The Ministry of Justice recently published the consultation paper “Transforming Rehabilitation—a revolution in the way we manage offenders”, which sets out our plans for reforming the way in which offenders are rehabilitated in the community. The consultation closes on 22 February 2013, and we will announce further details of our proposals once we have considered the responses.
Under the Secretary of State’s proposals, services will be fragmented across a wide range of providers and will be rewarded through payment by results, which will prevent public sector probation trusts from competing for those services. So how will he ensure that the high levels of performance now provided by probation trusts in protecting the public and reducing reoffending will be maintained?
Let us be clear about why we are doing this: reoffending rates in this country have barely changed in 10 years, and it is not true to say that we are getting the kind of performance across the probation service that the hon. Lady suggests. There is good work being done in the probation service, in the voluntary sector and in the private sector, and my aim is to have a package of proposals that brings to bear the strengths of all three in reducing reoffending rates.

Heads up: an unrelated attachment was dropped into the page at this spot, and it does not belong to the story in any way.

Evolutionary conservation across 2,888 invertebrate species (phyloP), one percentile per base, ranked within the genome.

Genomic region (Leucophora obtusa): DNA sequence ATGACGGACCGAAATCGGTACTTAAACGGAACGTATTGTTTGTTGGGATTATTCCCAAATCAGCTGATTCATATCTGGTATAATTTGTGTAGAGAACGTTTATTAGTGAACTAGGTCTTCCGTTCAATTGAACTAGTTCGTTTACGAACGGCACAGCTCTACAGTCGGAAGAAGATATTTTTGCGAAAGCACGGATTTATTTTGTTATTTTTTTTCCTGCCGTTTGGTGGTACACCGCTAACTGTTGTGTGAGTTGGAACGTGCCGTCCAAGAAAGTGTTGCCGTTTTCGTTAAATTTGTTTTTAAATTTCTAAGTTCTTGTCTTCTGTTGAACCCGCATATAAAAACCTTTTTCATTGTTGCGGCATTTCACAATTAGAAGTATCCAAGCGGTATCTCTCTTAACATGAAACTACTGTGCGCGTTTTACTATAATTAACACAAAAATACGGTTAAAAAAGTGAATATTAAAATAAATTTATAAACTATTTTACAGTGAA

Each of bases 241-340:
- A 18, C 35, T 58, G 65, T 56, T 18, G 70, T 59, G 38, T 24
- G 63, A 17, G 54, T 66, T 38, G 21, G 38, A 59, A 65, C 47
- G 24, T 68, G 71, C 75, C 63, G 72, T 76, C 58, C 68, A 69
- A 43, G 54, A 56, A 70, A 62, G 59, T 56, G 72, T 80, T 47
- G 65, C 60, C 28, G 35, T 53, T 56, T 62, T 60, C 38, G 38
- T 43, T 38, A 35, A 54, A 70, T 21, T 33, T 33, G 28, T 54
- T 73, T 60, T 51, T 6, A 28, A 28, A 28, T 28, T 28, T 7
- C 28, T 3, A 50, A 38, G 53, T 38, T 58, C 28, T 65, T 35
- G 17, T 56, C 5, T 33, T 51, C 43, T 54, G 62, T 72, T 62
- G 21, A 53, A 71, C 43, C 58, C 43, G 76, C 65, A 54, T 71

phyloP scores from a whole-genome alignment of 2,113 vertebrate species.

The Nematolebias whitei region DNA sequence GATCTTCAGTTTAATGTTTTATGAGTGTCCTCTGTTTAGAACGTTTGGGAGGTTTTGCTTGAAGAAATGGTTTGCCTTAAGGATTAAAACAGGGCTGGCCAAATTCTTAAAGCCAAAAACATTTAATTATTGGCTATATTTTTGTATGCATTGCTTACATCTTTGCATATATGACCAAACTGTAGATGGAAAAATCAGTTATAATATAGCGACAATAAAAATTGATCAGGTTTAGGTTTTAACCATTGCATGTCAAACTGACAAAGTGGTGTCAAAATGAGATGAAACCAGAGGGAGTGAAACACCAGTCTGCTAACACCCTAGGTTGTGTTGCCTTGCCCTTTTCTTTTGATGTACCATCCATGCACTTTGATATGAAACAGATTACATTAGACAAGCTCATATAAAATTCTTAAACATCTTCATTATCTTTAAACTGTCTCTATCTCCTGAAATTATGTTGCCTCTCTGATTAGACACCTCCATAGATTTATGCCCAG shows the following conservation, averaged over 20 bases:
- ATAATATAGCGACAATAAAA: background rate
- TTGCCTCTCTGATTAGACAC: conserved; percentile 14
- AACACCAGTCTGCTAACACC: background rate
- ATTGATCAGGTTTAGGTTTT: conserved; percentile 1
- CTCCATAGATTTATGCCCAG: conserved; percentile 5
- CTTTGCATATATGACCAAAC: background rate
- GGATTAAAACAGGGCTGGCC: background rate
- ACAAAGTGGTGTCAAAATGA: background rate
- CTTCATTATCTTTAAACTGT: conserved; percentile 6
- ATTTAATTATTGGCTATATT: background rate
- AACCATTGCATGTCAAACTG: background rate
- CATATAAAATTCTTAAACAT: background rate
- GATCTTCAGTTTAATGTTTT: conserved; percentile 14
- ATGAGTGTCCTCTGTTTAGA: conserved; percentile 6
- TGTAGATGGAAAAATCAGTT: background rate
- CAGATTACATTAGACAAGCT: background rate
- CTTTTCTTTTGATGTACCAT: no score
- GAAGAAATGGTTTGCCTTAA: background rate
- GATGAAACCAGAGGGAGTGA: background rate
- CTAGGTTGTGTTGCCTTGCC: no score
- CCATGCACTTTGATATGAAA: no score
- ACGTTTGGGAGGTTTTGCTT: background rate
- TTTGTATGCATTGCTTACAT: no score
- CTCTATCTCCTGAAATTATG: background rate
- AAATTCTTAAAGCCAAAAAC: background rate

Why have the Government come up with the idea that the commissioning of probation services should be done by a national body, rather than a local or regional one, given that that undermines the way in which local bodies concerned with preventing crime can work together and the ability of local and regional voluntary sector organisations to take part?
There are two reasons. First, we do not believe that the expertise exists on a localised basis to procure payment by results in an ambitious way—the kind we are proposing. Secondly, many probation trust management teams are enthusiastic about being part of the contracted-out world themselves, so I hope and expect that we will see some of them forming partnerships and creating new bodies that will take the service forward.